Posted by Wordsmith on 9 October, 2009 at 12:34 am. 4 comments already!

2009-08-12a
Adiba, 17, of Kabul, showed her support for Afghan presidential candidate Ashraf Ghani Ahmadzai at the bidding of her teacher as he met with women from the Malal group at his home in Kabul, Afghanistan, on Aug. 12, 2009. Although she planned to vote on Aug. 20, she had not decided which candidate would get her vote.
Nikki Kahn-THE WASHINGTON POST

This is indeed the dawning of the Age of Barack Hussein Obama….mmm…mmm….mm:

The anti-war group Code Pink, which rose to prominence with high-profile protests against the Iraq and Afghanistan wars over the past seven years, is softening its stance against the war in Afghanistan over concerns that a troop withdrawal could harm women’s rights in the country.

“We would leave with the same parameters of an exit strategy but we might perhaps be more flexible about a timeline,” Code Pink co-founder Medea Benjamin told the Christian Science Monitor. “That’s where we have opened ourselves … to some other possibilities. We have been feeling a sense of fear of the people of the return of the Taliban. So many people are saying that, ‘If the US troops left the country, would collapse. We’d go into civil war.’ A palpable sense of fear that is making us start to reconsider that.”

The apparent shift in policy comes in the wake of a week-long trip to Afghanistan by Code Pink members, where activists were surprised to find a lot of support among women’s rights activists for maintaining the US and NATO presence in the country.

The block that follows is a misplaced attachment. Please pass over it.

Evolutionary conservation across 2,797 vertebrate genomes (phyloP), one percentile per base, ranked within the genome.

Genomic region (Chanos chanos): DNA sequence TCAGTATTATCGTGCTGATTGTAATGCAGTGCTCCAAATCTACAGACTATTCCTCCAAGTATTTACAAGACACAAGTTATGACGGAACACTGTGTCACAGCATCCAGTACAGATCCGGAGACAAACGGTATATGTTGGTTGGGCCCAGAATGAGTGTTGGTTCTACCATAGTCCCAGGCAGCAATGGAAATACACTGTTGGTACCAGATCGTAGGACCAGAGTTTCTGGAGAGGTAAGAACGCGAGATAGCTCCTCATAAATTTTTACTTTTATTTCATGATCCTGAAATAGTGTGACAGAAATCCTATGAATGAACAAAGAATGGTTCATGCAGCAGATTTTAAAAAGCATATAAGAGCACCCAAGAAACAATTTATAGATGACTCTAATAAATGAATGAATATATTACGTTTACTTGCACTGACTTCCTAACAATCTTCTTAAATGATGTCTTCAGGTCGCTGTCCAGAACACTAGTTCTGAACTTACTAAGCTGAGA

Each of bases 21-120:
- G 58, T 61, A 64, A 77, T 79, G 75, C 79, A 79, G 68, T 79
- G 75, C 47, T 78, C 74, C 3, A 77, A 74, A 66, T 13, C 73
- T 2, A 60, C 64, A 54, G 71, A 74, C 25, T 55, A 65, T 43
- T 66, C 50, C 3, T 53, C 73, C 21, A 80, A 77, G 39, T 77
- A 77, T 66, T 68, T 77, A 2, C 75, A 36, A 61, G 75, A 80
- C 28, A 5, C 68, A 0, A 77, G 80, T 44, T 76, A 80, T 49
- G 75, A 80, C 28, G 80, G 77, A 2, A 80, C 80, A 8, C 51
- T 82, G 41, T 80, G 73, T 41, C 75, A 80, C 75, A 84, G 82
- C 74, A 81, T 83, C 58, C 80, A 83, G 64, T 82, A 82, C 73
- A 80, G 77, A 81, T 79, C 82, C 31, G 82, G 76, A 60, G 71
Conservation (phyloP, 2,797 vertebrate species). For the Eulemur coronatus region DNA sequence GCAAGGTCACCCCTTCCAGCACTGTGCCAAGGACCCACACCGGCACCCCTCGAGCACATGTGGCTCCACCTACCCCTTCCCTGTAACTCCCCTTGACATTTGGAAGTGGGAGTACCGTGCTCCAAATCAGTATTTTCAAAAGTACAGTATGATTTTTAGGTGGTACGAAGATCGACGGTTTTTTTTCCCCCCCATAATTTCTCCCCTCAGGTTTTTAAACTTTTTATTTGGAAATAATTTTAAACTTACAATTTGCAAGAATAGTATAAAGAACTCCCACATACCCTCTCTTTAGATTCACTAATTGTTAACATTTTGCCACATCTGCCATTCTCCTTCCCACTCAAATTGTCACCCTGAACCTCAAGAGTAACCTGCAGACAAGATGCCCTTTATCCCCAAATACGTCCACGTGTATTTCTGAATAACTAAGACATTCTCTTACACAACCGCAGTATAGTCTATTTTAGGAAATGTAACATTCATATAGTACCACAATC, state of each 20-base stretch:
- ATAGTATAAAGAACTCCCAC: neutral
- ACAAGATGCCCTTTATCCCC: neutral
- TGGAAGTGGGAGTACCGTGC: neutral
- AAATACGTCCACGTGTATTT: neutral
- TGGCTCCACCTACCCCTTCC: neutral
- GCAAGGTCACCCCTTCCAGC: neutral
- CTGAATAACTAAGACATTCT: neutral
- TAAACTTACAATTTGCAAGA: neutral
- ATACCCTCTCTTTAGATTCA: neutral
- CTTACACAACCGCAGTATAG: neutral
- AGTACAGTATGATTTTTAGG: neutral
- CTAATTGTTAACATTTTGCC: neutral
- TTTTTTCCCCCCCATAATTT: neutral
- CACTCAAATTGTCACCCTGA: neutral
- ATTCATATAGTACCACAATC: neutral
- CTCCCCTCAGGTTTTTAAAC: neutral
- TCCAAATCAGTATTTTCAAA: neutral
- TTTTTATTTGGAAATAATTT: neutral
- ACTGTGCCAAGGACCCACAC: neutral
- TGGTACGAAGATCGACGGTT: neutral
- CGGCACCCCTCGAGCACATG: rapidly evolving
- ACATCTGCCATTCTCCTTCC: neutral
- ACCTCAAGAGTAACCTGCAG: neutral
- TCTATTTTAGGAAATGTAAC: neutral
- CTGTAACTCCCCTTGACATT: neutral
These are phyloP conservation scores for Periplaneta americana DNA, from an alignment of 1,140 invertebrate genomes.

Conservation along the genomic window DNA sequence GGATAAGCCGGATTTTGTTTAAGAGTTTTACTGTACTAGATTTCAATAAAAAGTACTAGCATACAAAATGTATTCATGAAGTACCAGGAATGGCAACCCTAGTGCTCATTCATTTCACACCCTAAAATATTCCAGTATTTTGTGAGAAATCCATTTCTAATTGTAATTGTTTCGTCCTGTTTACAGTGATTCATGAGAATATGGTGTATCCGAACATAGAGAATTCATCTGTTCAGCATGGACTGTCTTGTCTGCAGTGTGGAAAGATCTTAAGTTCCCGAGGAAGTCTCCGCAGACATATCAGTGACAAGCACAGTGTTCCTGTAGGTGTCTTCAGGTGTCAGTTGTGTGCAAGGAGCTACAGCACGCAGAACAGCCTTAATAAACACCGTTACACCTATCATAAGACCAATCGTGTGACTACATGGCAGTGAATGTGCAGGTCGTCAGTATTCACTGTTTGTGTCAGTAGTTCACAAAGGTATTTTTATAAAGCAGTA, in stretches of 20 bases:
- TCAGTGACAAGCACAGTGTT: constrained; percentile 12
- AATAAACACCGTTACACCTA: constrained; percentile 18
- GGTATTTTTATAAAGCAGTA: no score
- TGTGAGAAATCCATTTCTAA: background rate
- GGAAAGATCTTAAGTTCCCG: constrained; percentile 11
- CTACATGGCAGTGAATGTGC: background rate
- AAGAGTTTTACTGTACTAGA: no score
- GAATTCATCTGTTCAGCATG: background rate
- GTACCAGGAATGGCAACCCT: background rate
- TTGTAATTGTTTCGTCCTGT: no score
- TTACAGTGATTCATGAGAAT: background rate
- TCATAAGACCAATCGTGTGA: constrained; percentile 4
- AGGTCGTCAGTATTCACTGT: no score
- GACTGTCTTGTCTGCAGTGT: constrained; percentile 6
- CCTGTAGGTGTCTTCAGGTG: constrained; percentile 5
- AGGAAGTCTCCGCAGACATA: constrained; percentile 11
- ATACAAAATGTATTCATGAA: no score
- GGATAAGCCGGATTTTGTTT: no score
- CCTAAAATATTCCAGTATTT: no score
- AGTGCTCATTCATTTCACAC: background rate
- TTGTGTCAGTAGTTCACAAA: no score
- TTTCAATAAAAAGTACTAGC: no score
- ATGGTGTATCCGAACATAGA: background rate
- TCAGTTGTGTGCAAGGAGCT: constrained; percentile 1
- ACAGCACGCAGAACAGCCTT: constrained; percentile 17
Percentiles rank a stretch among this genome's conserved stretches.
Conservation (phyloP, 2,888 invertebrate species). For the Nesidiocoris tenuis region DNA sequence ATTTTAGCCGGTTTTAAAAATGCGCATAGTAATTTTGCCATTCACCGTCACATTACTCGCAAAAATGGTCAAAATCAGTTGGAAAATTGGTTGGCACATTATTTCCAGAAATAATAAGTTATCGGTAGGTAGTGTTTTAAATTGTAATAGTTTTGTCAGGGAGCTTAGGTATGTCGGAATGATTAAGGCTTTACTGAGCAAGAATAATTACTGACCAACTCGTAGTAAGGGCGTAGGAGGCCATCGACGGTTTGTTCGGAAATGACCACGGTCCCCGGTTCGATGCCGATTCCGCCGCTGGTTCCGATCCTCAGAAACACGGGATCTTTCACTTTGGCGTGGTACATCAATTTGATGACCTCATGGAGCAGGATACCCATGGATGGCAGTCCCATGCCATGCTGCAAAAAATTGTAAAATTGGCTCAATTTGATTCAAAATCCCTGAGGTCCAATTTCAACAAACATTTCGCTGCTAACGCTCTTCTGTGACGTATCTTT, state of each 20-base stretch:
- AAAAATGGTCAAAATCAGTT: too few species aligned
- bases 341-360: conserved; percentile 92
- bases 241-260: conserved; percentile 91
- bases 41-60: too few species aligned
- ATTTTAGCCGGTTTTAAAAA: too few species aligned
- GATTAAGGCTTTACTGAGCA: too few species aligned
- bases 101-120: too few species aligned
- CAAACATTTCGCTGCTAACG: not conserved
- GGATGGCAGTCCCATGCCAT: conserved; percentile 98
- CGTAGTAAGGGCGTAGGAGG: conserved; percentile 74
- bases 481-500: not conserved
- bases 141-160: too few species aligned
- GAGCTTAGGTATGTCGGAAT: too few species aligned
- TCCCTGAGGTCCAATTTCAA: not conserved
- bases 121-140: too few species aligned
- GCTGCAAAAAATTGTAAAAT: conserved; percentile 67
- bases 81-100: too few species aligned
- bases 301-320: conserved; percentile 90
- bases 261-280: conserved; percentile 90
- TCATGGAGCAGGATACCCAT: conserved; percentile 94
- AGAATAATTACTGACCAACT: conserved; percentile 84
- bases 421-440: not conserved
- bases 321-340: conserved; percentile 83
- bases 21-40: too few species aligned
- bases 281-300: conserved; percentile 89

They are just now awakening to this fact? Where were their brains at for the previous 8 years? Angelina Jolie “got it“, in regards to safeguarding Iraq on humanitarian grounds. Why couldn’t they?

Was opposition to the war all about political opposition to President Bush and not about promotion of peace and human rights (let alone democracy)?

Some observers have been pointing out for years that the Western troop presence in Afghanistan is the principal reason that women in the country are now able to get an education, and that there is now at least a modicum of gender equality in Afghanistan. Many observers fear that the withdrawal of troops could allow the return of severe discrepancies between women’s rights and men’s rights in Afghanistan, as well as widespread violence against women.

“In the current situation of terrorism, we cannot say troops should be withdrawn,” said Shinkai Karokhail, an Afghan member of Parliament and a women’s rights activist, at a meeting of international rights groups. “International troop presence here is a guarantee for my safety.”

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Afghan girls attend a class at the Ishkashim high school for girls in the northeastern province of Badakhshan, near the border with Tajikistan, April 23, 2008.
REUTERS/Ahmad Masood

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